Latino USA chronicles how Latinos are living, shaping and changing America, with in-depth reporting and candid conversations.
PODCAST DESCRIPTION: Pretending
From inaction on immigration legislation, to diversity in fantasy and science fiction, Latino USA brings you stories about pretending. We hear about the mysterious origins of the Navajo taco, New York’s “notarios” who operate immigration scams, a political candidate who changed his name to Cesar Chavez, and hidden bodies in Texas. Songwriter Gina Chavez examines identity, and we hear a couple of stories about bluffing to avoid danger.
Today: the lighter and darker sides of childhood. Host Maria Hinojosa speaks to K, who works with detained children who came to the United States without an adult. We examine Latino studies, or lack thereof. We examine the uneven impact of dress code policies. We hear a children’s book read by author Yuyi Morales and about the life of NYC librarian Pura Belpre. Teachers in California write a book in the indigenous Mexican language of Mixteco. And from the mouths of babes comes this week’s sabiduría.
This week, Latino USA is on the move with guest host Raquel Cepeda. We hear stories of La Bestia, the train which takes Central American migrants through Mexico to the US. We hear about a Salvadoran woman’s story, from a gay migrant, and about those trying to take alternate modes of transport. And we hear about one man who massages the feet of migrants as they journey north. Then: some background on the World Cup, traveling while brown, and doing Zumba for community. And finally, the World War II internment story you might have missed.
This week: Nebraska. A state heavily impacted by a growing Latino population. We start with a two-part special report on Fremont, where a one of a kind anti-immigration housing ordinance is causing strife among neighbors. We look at the role of immigrant workers on the Nebraska economy, and debut our By the Numbers segment with award-winning journalist Guy Garcia. We meet teens legally allowed to be in the US but blocked from driving by the state, and meet two great heartland characters: an Irish immigrant teaching English to new Latino arrivals and a Nebraska-born Chicano organizer.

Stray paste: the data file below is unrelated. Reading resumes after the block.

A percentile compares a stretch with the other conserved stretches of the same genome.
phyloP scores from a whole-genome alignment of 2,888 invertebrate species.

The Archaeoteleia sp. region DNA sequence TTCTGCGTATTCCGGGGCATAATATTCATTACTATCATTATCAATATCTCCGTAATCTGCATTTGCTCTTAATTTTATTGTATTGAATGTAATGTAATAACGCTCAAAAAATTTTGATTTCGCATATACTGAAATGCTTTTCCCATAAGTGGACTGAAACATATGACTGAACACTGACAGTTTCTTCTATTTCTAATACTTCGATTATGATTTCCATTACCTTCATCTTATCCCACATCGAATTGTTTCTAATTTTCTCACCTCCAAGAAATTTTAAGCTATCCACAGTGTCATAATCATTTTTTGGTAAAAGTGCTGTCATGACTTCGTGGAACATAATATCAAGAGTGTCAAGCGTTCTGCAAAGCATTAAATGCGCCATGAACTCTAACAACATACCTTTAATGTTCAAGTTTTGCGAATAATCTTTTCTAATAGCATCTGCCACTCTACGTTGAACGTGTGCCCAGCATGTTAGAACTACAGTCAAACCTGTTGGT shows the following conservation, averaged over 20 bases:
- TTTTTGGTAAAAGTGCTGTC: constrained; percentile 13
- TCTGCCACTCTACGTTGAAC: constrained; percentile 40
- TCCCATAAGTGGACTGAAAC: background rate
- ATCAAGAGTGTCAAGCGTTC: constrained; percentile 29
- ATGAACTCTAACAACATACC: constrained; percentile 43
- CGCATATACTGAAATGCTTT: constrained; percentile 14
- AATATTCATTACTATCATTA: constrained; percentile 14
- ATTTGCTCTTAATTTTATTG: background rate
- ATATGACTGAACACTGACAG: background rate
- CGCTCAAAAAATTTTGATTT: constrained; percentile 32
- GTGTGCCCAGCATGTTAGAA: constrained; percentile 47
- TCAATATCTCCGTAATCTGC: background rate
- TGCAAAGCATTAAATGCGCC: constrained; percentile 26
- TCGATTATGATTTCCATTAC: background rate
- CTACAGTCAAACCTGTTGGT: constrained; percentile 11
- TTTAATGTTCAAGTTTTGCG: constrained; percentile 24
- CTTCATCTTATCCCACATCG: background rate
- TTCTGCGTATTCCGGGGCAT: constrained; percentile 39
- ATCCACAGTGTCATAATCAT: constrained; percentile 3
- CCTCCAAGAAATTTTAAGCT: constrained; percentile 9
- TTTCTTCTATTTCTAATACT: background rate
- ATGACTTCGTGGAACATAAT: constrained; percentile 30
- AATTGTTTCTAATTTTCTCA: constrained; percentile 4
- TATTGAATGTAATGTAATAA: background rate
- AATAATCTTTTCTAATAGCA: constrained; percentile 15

This week it’s all about pushing it. From hunger strikers pushing their bodies to the limit to fight for their rights to musicians Calle 13, who have pushed beyond a jokester past to test new boundaries. We also hear from Former US Labor Secretary Hilda Solis as she runs for a new office in Los Angeles. And we hear what happens when people push the wrong buttons while flirting by making the compliments all about ethnicity. We look to Chile to find out what happens when abortion is illegal under any circumstance. Lastly, we hear from a young man who is a Special Olympics athlete.
As the school year winds down, we hand out some grades on our report card show. From the failure of schools to maintain integration, to the effort shown to allow undocumented students in-state tuition. Then, we look at the price paid by one Texas school for trying to graduate former dropouts. First-generation college students graduate. We grade the media for trying to deal with stats correctly. And we hear how TV’s done this year in terms of diverse programs. Finally, producer Daisy Rosario tells Bill Cosby about what he’s done to change her mother’s life.